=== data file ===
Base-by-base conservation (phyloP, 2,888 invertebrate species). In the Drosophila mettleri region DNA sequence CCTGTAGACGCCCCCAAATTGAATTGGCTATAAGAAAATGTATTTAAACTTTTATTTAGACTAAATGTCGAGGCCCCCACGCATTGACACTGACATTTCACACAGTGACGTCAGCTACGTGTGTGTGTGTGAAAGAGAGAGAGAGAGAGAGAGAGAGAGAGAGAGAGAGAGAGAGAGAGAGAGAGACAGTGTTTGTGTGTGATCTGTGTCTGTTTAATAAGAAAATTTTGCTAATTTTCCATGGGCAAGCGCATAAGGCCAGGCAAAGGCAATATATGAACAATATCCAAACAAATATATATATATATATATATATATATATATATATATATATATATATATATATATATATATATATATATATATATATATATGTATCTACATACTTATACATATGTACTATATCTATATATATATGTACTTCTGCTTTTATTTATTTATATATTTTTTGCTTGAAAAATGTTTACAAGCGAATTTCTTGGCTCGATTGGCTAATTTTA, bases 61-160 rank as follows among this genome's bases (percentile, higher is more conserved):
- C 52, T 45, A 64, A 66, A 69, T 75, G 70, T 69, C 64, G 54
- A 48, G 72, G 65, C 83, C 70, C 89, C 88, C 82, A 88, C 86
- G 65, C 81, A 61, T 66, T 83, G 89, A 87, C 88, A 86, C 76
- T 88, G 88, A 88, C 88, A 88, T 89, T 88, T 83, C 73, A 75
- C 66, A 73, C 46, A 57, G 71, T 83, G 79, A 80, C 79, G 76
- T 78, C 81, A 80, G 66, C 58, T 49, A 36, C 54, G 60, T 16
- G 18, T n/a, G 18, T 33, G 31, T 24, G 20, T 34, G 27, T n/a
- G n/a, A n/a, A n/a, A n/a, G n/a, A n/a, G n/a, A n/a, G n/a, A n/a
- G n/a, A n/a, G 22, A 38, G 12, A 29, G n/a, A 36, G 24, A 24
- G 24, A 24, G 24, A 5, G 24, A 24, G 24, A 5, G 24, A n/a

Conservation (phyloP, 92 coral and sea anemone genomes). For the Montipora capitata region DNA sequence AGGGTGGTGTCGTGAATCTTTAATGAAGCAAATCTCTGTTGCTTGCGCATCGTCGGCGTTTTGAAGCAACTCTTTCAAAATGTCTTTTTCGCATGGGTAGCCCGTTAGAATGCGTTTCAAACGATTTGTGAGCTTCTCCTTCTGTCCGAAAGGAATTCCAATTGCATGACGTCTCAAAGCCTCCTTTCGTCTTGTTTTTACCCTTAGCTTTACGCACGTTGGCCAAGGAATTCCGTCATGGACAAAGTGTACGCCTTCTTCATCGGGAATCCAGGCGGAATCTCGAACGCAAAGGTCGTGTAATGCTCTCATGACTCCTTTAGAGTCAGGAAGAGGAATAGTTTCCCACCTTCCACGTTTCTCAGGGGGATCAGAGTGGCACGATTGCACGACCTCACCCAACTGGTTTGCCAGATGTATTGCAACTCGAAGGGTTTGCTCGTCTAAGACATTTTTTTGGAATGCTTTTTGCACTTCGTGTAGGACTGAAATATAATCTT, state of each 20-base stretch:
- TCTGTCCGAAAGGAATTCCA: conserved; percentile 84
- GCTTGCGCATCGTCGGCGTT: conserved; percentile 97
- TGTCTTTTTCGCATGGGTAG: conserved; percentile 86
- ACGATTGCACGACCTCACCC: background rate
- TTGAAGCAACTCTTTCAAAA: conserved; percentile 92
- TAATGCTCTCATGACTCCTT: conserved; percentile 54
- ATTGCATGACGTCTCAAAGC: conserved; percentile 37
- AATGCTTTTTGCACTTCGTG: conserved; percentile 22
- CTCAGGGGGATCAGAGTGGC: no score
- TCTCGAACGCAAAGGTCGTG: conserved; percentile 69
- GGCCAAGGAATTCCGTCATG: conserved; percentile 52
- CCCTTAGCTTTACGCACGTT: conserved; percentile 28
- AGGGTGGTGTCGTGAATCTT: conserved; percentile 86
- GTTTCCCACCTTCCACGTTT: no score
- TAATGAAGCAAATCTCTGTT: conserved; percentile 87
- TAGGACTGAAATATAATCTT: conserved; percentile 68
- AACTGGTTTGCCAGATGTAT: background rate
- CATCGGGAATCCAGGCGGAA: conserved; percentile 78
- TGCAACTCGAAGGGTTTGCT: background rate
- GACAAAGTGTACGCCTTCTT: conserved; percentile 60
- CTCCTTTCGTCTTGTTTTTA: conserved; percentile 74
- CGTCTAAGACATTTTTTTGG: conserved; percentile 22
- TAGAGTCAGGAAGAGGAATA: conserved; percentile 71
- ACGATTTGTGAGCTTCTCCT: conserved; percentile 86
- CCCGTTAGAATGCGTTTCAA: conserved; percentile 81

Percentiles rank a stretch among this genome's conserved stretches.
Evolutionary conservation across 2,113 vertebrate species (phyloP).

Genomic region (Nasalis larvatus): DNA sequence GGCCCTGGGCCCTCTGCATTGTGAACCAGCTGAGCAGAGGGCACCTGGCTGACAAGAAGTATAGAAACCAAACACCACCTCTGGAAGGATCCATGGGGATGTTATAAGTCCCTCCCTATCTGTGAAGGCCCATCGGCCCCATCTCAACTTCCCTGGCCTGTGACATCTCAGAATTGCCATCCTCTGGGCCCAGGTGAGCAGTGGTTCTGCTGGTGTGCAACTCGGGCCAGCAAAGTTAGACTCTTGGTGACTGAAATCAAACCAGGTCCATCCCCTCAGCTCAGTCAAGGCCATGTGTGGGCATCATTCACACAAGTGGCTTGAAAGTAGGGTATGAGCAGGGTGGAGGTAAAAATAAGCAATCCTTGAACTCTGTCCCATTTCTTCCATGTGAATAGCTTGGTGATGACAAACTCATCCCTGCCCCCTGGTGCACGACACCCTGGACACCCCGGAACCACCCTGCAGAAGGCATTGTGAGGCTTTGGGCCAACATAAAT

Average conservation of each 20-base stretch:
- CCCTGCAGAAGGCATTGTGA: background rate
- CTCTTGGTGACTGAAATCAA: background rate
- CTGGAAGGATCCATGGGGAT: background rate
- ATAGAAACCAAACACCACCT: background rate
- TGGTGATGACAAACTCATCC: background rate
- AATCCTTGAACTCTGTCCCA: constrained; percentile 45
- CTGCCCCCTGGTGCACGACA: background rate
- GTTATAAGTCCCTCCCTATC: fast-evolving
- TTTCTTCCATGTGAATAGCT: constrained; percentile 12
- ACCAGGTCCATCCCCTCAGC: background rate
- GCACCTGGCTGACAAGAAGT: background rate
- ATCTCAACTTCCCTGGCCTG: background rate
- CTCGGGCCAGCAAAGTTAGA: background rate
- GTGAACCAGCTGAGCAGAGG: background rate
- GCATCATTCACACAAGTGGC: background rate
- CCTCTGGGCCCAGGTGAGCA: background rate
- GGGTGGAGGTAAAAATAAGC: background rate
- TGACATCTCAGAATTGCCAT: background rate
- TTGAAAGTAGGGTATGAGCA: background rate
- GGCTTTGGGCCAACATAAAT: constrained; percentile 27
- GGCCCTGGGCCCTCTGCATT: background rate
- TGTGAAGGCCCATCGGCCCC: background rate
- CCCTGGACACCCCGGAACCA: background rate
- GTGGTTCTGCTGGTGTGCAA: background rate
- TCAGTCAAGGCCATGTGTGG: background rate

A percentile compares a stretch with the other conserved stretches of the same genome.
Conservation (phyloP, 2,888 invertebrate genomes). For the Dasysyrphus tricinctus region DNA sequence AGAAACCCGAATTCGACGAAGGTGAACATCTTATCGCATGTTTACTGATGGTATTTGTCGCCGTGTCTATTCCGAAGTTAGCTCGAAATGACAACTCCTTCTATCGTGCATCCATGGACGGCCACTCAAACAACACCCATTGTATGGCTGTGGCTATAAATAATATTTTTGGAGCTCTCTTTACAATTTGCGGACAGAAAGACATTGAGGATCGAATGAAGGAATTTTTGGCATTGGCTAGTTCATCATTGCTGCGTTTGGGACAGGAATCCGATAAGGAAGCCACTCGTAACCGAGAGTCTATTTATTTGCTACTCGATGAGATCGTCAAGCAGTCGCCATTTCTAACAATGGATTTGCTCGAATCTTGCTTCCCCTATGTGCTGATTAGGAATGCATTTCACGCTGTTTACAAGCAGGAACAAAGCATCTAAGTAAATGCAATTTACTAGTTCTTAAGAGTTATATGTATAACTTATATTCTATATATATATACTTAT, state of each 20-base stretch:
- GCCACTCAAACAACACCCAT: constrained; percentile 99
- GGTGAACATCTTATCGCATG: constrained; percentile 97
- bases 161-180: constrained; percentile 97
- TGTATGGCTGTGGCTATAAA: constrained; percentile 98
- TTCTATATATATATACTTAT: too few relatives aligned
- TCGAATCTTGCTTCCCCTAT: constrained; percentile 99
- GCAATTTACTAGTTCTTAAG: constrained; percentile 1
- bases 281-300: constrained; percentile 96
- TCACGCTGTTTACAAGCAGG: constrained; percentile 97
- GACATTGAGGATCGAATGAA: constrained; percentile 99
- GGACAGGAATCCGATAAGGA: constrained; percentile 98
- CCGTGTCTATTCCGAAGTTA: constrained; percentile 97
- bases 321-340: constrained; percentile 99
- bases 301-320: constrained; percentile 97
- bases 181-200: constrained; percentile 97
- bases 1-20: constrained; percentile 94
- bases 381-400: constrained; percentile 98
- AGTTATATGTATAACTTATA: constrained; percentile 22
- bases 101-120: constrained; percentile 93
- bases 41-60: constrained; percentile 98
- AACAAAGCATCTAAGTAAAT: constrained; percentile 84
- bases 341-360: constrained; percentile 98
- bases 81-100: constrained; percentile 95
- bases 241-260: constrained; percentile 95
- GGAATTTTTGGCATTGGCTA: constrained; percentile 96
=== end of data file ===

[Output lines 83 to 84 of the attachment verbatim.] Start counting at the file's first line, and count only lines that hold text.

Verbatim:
- bases 181-200: constrained; percentile 97
- bases 1-20: constrained; percentile 94